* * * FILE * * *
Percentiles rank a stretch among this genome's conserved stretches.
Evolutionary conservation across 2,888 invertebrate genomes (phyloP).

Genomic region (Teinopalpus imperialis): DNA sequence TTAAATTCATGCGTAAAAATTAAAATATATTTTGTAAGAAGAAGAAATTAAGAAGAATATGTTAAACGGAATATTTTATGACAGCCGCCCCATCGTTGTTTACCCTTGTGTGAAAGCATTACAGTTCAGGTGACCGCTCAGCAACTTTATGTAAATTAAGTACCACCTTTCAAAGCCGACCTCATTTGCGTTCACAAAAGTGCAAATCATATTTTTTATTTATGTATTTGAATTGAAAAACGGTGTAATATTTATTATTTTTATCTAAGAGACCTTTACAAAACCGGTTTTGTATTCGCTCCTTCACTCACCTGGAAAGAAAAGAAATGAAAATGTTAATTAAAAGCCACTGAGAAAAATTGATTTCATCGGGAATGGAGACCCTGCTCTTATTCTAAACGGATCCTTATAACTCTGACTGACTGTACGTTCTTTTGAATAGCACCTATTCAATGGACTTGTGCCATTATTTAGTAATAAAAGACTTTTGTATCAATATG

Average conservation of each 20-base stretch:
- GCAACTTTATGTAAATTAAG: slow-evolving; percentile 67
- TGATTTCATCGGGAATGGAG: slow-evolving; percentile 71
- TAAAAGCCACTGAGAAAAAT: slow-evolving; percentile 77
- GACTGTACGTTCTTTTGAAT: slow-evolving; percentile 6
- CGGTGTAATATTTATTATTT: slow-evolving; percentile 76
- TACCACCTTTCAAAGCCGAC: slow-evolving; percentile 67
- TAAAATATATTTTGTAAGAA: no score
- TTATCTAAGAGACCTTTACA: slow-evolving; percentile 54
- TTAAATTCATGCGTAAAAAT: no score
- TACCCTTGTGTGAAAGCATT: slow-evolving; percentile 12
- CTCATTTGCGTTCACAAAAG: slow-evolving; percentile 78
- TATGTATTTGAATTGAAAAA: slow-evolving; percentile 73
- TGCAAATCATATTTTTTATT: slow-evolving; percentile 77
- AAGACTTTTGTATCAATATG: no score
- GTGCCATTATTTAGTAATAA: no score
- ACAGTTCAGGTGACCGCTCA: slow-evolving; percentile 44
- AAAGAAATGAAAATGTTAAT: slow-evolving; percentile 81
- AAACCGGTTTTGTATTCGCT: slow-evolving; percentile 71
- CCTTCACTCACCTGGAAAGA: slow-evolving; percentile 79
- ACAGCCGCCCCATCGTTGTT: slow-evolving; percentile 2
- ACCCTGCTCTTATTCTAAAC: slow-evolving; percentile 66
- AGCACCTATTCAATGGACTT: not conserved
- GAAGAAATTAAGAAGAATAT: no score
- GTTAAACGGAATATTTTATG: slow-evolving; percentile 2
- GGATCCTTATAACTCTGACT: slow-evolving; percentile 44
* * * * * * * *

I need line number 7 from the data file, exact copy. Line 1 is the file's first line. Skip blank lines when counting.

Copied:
- TAAAAGCCACTGAGAAAAAT: slow-evolving; percentile 77